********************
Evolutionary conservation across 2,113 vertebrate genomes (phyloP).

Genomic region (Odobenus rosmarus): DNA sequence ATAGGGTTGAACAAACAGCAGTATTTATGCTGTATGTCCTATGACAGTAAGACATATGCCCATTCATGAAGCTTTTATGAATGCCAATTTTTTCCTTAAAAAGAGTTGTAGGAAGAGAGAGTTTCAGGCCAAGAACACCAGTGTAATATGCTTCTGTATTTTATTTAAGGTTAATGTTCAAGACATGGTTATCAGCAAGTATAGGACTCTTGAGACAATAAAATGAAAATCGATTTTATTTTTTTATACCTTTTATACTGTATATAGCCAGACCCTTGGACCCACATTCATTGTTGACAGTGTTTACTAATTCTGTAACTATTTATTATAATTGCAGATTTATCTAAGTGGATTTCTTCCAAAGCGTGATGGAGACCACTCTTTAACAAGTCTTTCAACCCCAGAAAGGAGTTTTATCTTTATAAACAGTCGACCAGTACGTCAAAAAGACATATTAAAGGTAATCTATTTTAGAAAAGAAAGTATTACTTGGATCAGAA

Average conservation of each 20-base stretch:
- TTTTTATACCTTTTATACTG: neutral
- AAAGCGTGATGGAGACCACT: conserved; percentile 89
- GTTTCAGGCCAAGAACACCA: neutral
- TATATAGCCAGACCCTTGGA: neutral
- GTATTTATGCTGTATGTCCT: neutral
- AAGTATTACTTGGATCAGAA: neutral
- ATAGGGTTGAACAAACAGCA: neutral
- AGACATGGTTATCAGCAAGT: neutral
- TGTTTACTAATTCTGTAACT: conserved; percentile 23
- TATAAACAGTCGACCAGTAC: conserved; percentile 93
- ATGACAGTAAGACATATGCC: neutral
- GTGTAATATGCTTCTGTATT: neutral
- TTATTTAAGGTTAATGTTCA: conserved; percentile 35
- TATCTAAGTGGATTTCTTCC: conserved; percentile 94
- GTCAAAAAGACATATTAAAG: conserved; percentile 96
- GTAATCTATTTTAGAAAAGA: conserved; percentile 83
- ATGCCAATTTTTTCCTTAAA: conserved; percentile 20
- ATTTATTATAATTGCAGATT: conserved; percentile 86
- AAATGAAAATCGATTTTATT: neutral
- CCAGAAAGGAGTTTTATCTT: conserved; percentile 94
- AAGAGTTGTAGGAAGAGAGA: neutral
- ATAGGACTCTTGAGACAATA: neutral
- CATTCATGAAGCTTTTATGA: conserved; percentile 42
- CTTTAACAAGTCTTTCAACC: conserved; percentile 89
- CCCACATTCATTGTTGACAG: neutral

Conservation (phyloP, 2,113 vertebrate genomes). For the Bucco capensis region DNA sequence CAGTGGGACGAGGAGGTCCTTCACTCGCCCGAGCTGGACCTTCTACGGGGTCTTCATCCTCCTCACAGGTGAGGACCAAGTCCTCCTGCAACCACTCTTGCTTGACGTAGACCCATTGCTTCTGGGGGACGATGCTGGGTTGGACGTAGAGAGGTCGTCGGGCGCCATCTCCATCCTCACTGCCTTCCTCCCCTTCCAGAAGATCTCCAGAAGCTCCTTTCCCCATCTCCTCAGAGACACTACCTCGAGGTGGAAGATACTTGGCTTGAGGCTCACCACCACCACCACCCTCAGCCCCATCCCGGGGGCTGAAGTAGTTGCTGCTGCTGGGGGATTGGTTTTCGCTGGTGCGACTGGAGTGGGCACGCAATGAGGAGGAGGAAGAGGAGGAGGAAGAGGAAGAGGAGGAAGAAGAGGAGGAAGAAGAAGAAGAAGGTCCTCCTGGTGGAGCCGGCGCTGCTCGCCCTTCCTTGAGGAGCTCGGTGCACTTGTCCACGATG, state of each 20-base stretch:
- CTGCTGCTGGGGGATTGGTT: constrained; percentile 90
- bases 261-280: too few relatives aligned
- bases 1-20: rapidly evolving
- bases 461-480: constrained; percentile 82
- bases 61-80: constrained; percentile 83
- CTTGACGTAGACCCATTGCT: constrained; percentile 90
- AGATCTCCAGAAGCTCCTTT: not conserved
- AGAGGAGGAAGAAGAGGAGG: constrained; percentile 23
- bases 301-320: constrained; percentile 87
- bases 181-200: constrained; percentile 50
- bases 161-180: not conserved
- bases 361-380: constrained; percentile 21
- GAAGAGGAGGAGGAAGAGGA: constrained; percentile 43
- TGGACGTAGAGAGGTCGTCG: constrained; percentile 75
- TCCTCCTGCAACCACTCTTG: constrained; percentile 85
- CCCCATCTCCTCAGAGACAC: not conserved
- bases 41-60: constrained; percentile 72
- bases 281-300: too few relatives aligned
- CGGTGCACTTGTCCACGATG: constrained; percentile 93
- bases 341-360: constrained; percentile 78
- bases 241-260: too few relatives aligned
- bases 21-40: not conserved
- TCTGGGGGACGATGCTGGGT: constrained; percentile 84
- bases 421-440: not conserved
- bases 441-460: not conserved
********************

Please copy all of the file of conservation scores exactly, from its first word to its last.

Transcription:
Evolutionary conservation across 2,113 vertebrate genomes (phyloP).

Genomic region (Odobenus rosmarus): DNA sequence ATAGGGTTGAACAAACAGCAGTATTTATGCTGTATGTCCTATGACAGTAAGACATATGCCCATTCATGAAGCTTTTATGAATGCCAATTTTTTCCTTAAAAAGAGTTGTAGGAAGAGAGAGTTTCAGGCCAAGAACACCAGTGTAATATGCTTCTGTATTTTATTTAAGGTTAATGTTCAAGACATGGTTATCAGCAAGTATAGGACTCTTGAGACAATAAAATGAAAATCGATTTTATTTTTTTATACCTTTTATACTGTATATAGCCAGACCCTTGGACCCACATTCATTGTTGACAGTGTTTACTAATTCTGTAACTATTTATTATAATTGCAGATTTATCTAAGTGGATTTCTTCCAAAGCGTGATGGAGACCACTCTTTAACAAGTCTTTCAACCCCAGAAAGGAGTTTTATCTTTATAAACAGTCGACCAGTACGTCAAAAAGACATATTAAAGGTAATCTATTTTAGAAAAGAAAGTATTACTTGGATCAGAA

Average conservation of each 20-base stretch:
- TTTTTATACCTTTTATACTG: neutral
- AAAGCGTGATGGAGACCACT: conserved; percentile 89
- GTTTCAGGCCAAGAACACCA: neutral
- TATATAGCCAGACCCTTGGA: neutral
- GTATTTATGCTGTATGTCCT: neutral
- AAGTATTACTTGGATCAGAA: neutral
- ATAGGGTTGAACAAACAGCA: neutral
- AGACATGGTTATCAGCAAGT: neutral
- TGTTTACTAATTCTGTAACT: conserved; percentile 23
- TATAAACAGTCGACCAGTAC: conserved; percentile 93
- ATGACAGTAAGACATATGCC: neutral
- GTGTAATATGCTTCTGTATT: neutral
- TTATTTAAGGTTAATGTTCA: conserved; percentile 35
- TATCTAAGTGGATTTCTTCC: conserved; percentile 94
- GTCAAAAAGACATATTAAAG: conserved; percentile 96
- GTAATCTATTTTAGAAAAGA: conserved; percentile 83
- ATGCCAATTTTTTCCTTAAA: conserved; percentile 20
- ATTTATTATAATTGCAGATT: conserved; percentile 86
- AAATGAAAATCGATTTTATT: neutral
- CCAGAAAGGAGTTTTATCTT: conserved; percentile 94
- AAGAGTTGTAGGAAGAGAGA: neutral
- ATAGGACTCTTGAGACAATA: neutral
- CATTCATGAAGCTTTTATGA: conserved; percentile 42
- CTTTAACAAGTCTTTCAACC: conserved; percentile 89
- CCCACATTCATTGTTGACAG: neutral

Conservation (phyloP, 2,113 vertebrate genomes). For the Bucco capensis region DNA sequence CAGTGGGACGAGGAGGTCCTTCACTCGCCCGAGCTGGACCTTCTACGGGGTCTTCATCCTCCTCACAGGTGAGGACCAAGTCCTCCTGCAACCACTCTTGCTTGACGTAGACCCATTGCTTCTGGGGGACGATGCTGGGTTGGACGTAGAGAGGTCGTCGGGCGCCATCTCCATCCTCACTGCCTTCCTCCCCTTCCAGAAGATCTCCAGAAGCTCCTTTCCCCATCTCCTCAGAGACACTACCTCGAGGTGGAAGATACTTGGCTTGAGGCTCACCACCACCACCACCCTCAGCCCCATCCCGGGGGCTGAAGTAGTTGCTGCTGCTGGGGGATTGGTTTTCGCTGGTGCGACTGGAGTGGGCACGCAATGAGGAGGAGGAAGAGGAGGAGGAAGAGGAAGAGGAGGAAGAAGAGGAGGAAGAAGAAGAAGAAGGTCCTCCTGGTGGAGCCGGCGCTGCTCGCCCTTCCTTGAGGAGCTCGGTGCACTTGTCCACGATG, state of each 20-base stretch:
- CTGCTGCTGGGGGATTGGTT: constrained; percentile 90
- bases 261-280: too few relatives aligned
- bases 1-20: rapidly evolving
- bases 461-480: constrained; percentile 82
- bases 61-80: constrained; percentile 83
- CTTGACGTAGACCCATTGCT: constrained; percentile 90
- AGATCTCCAGAAGCTCCTTT: not conserved
- AGAGGAGGAAGAAGAGGAGG: constrained; percentile 23
- bases 301-320: constrained; percentile 87
- bases 181-200: constrained; percentile 50
- bases 161-180: not conserved
- bases 361-380: constrained; percentile 21
- GAAGAGGAGGAGGAAGAGGA: constrained; percentile 43
- TGGACGTAGAGAGGTCGTCG: constrained; percentile 75
- TCCTCCTGCAACCACTCTTG: constrained; percentile 85
- CCCCATCTCCTCAGAGACAC: not conserved
- bases 41-60: constrained; percentile 72
- bases 281-300: too few relatives aligned
- CGGTGCACTTGTCCACGATG: constrained; percentile 93
- bases 341-360: constrained; percentile 78
- bases 241-260: too few relatives aligned
- bases 21-40: not conserved
- TCTGGGGGACGATGCTGGGT: constrained; percentile 84
- bases 421-440: not conserved
- bases 441-460: not conserved